DigiTech Whammy Ricochet review

Watch out for the ricochet

  • £142
  • €149
  • $229

MusicRadar Verdict

A good alternative if you don't need the treadle: instant Whammy effects in a simple package.


  • +

    Does what it says on the tin…and does it darn well!


  • -

    Very few.

MusicRadar's got your back Our team of expert musicians and producers spends hours testing products to help you choose the best music-making gear for you. Find out more about how we test.

The distinctive foot-controlled pitch-shifting of DigiTech's Whammy has attracted many famous users.

The Whammy, though, is a rather large pedal… unless you lose that big ol' treadle, of course!

That's exactly what DigiTech has done with the Whammy Ricochet, where you set the amount and speed of the pitch- shifting with knobs instead, and trigger it with a footswitch. The Ricochet offers pitch changes that can go up or down a 2nd, 4th, 5th, 7th, octave or two octaves, plus a setting that offers an octave mixed with the dry signal.

A dual-concentric Ballistics knob determines the speed of the shift, with one knob to set how fast the pitch initially changes and another one setting the speed at which it goes back to normal.

The change is triggered by the footswitch, which has two modes. The first is 'momentary' - the pitch changes while your foot is on the switch, but reverts to normal when you take your foot off. The second is a latching mode (just like any normal effects pedal) - the pitch can change and stay until you hit the switch again.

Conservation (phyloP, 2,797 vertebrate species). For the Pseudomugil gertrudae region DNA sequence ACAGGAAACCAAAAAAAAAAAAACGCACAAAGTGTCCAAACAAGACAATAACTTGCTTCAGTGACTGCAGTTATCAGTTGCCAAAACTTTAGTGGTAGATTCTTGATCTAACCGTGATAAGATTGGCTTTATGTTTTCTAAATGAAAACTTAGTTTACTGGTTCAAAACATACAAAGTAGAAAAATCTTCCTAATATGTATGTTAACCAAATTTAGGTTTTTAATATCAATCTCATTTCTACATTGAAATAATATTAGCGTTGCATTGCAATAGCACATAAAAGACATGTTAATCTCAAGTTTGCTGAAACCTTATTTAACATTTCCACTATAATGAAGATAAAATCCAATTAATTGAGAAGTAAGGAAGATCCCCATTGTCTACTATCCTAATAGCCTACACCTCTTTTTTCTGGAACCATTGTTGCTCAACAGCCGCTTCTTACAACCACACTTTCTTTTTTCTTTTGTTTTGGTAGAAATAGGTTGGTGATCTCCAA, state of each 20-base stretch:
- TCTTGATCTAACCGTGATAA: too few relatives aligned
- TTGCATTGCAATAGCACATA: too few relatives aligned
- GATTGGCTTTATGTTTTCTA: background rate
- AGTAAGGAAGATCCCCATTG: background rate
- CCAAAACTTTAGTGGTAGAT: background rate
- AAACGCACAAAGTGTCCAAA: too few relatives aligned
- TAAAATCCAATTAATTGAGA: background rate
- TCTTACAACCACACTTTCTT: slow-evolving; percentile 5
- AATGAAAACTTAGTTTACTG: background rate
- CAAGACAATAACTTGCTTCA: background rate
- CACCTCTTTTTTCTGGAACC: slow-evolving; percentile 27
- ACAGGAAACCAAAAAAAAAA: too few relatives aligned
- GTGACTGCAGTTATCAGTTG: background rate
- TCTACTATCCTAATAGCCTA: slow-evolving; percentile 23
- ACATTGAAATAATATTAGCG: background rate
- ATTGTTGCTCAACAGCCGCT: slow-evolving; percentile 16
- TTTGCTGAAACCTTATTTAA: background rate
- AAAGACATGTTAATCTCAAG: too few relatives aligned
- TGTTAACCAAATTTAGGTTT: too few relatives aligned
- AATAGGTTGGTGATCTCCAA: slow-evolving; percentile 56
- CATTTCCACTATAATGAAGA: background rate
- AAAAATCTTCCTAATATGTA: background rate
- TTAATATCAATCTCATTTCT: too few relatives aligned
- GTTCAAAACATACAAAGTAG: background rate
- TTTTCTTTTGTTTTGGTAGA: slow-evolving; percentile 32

The speed and the direction of transition of the pitch is shown on the Trajectory LED ladder. You can set that speed at minimum to get a pitch-shift that is instant or set it longer to hear the pitch-bending transition - the maximum is about eight seconds.

There are two ways to use this. One is to call up drop tunings or a virtual capo: down an octave to play bass; down, say, a 5th to emulate a baritone; or up with the Octave&Dry setting for faux 12-string sounds similar to those found in DigiTech's Mosaic pedal (which is fine to add chime and jangle where needed).

The other is more for 'Whammy' effects where you want the bend in the pitch to be prominent - Dimebag-style octave and double octave squeals thrown in with the momentary switch during solos, perhaps.

It works seamlessly and sounds like one of the larger Whammy units, so if you're happy for your Whammy to be confined to switching between two pitches, the Ricochet is for you. For those who want finer control over the pitch change
in real-time, there are still the treadle-equipped versions.

Trevor Curwen has played guitar for several decades – he's also mimed it on the UK's Top of the Pops. Much of his working life, though, has been spent behind the mixing desk, during which time he has built up a solid collection of the guitars, amps and pedals needed to cover just about any studio session. He writes pedal reviews for Guitarist and has contributed to Total Guitar, MusicRadar and Future Music among others.